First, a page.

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Recent developments in the electric vehicle space, from tax credits included in the Inflation Reduction Act to massive investment on the part of car manufacturers to bring a slew of new models to market in the coming years, means that we are on the cusp of a major EV transition. However, widespread EV adoption in the future will require significant investments made in electric vehicle charging infrastructure in order to facilitate improvements in the availability and convenience of charging stations and the cost to consumers.

The federal government has set ambitious targets for electric vehicle adoption over the next decade, including a 50% share of sales for EVs of all new vehicles sold by 2030.1 Yet although sticker prices continue to drop and the variety of models available continues to rise, consumers are still wary. When it comes to purchasing EVs, charging or battery issues are the top concern for nearly half of US consumers.1

It’s easy to understand why. Publicly-available charging has a number of pain points for drivers, with many feeling confused by pricing and vehicle-charger compatibility and struggling with a lack of information on where to find charging stations.1 According to the US Department of Energy, there are currently over 55,000 public electric vehicle charging stations in the US and Canada. 2 That is a fraction of the estimated 1.2 million public chargers, in addition to 28 million private chargers, that will need to be installed during the course of this decade to meet the federal targets for EV adoption. In a show of commitment to its goals, the federal government included $7.5 billion in funding to states for charging infrastructure as part of the recent Bipartisan Infrastructure Law. Yet this funding would account for only 500,000 public chargers – less than half of what is required.1 Further investment by automakers and suppliers may prove to make up the difference.3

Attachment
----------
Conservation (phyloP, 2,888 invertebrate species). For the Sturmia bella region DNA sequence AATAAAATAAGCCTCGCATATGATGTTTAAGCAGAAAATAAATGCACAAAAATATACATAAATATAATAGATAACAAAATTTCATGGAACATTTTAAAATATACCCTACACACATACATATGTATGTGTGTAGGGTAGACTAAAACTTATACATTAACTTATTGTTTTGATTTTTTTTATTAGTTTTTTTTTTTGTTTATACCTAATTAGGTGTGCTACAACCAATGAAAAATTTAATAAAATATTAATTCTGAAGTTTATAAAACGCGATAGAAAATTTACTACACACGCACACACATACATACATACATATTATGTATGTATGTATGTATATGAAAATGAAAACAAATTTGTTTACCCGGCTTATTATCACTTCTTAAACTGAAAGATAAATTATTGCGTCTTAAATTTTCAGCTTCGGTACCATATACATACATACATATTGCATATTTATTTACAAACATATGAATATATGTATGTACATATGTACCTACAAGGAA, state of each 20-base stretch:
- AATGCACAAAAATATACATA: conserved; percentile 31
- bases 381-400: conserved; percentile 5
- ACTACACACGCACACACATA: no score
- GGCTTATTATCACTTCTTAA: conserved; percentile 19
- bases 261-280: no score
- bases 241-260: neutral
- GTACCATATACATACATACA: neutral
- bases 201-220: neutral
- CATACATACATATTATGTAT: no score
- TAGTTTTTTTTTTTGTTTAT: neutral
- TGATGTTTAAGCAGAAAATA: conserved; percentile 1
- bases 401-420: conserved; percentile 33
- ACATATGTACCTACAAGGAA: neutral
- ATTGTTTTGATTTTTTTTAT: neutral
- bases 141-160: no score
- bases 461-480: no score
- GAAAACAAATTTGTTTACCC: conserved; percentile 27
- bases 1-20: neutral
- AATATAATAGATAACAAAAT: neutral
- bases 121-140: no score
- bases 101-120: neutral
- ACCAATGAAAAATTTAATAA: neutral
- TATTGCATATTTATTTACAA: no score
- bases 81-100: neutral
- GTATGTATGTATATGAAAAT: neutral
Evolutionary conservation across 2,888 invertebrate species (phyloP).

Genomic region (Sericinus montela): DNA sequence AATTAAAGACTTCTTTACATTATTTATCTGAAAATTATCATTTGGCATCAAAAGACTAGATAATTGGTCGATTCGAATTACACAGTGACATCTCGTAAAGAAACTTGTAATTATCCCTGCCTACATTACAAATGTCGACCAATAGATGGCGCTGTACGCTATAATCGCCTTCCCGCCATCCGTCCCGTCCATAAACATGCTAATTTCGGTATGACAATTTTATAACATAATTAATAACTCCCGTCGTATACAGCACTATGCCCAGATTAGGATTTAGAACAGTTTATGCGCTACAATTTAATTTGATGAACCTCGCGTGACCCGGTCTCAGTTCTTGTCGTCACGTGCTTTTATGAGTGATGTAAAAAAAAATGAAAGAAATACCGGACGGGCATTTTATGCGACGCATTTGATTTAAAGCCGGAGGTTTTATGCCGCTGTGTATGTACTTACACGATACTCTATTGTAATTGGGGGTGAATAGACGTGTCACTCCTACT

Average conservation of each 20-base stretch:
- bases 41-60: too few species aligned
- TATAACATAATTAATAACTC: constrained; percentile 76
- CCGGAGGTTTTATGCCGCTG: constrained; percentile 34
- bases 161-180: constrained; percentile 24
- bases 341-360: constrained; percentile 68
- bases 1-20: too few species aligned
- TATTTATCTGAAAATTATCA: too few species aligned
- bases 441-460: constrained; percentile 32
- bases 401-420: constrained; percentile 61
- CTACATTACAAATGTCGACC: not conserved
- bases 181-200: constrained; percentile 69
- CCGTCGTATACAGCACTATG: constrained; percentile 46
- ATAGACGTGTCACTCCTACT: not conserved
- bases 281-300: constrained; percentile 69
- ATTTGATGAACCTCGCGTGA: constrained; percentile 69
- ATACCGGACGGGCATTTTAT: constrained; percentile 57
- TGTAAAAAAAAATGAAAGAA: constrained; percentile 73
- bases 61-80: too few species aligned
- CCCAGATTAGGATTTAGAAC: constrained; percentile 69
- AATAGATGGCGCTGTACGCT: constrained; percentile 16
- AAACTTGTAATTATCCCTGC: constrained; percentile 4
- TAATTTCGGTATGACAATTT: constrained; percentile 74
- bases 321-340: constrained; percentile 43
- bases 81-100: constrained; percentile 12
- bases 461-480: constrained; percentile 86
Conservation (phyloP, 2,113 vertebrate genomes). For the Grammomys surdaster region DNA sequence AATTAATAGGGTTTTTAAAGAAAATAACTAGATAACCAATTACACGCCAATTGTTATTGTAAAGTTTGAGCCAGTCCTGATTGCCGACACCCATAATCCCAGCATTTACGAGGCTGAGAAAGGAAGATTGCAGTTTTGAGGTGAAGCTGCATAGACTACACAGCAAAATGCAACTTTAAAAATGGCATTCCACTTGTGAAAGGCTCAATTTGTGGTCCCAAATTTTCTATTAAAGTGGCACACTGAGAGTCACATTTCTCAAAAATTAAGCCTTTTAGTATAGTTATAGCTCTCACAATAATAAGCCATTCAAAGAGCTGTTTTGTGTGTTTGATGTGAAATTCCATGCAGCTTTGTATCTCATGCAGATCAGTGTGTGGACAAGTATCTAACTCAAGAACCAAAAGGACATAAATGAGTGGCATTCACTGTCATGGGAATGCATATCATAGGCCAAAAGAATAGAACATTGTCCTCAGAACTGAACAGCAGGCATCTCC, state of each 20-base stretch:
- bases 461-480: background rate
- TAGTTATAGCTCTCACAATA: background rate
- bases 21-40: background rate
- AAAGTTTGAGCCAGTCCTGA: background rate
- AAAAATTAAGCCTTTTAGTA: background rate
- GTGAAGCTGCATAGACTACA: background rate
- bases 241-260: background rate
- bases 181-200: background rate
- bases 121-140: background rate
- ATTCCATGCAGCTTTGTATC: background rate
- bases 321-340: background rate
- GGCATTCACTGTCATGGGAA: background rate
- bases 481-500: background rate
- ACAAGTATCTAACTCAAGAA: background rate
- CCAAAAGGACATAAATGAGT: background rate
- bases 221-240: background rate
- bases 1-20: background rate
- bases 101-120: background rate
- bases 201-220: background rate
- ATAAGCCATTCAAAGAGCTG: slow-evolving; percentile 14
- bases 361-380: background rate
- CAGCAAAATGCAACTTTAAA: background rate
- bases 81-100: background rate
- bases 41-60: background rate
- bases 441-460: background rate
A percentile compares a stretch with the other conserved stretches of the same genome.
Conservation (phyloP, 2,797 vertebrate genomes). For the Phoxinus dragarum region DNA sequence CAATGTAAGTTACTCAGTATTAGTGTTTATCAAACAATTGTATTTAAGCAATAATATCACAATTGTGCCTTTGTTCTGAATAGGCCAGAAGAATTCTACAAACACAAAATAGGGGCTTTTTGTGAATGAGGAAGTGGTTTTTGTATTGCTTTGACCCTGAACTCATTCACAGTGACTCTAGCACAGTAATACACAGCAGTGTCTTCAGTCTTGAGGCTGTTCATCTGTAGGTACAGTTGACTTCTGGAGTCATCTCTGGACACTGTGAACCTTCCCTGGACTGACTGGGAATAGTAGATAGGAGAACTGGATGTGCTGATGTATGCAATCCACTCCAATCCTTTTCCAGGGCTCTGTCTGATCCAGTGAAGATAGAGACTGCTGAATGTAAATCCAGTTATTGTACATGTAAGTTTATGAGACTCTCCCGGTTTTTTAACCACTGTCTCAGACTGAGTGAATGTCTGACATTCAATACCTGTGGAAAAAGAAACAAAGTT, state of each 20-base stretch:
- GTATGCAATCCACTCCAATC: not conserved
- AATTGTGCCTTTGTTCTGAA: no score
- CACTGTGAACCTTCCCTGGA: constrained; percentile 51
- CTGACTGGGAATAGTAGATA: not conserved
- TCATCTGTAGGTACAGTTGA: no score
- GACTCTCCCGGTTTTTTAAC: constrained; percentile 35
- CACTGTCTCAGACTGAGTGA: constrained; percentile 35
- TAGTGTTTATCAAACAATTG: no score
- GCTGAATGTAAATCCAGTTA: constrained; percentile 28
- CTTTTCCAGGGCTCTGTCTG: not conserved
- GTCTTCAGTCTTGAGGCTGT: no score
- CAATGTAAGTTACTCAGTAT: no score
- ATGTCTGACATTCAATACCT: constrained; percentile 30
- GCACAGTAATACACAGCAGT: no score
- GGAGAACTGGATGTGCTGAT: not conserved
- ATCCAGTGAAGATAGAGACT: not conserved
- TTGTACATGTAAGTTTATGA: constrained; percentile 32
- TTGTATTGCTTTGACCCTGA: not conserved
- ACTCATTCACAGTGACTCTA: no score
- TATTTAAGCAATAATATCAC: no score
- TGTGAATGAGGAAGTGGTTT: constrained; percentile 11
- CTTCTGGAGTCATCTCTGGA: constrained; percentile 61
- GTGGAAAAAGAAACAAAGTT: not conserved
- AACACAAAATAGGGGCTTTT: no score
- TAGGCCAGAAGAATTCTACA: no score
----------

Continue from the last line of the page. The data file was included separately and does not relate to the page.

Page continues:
The installation of charging stations is not only a matter of when and how many, but where. In order for EVs to gain mass adoption, charging infrastructure must serve many diverse populations, including drivers living in rural and low-income areas, drivers who lack home charging equipment and make exclusive use of public chargers, and drivers in the commercial or ride-sharing spaces who need to keep vehicles powered over the course of long days and nights.1 While public chargers are only expected to deliver 20% of the total electricity consumed by EVs by 2030, with the remainder being delivered by private equipment, it is nonetheless crucial that states strategically plan where to deploy public charging stations in order to alleviate the “range anxiety” that many drivers will face.1

Yet another concern is the speed at which drivers can expect to charge their vehicles. Refueling speed is a major advantage for gas-powered cars and has set the bar high for EV charging rates. While even the fastest electric charging speeds are decidedly slower than filling up your tank with gas, there are additional ways that charging infrastructure can provide convenience to drivers.

There are three levels of EV charging: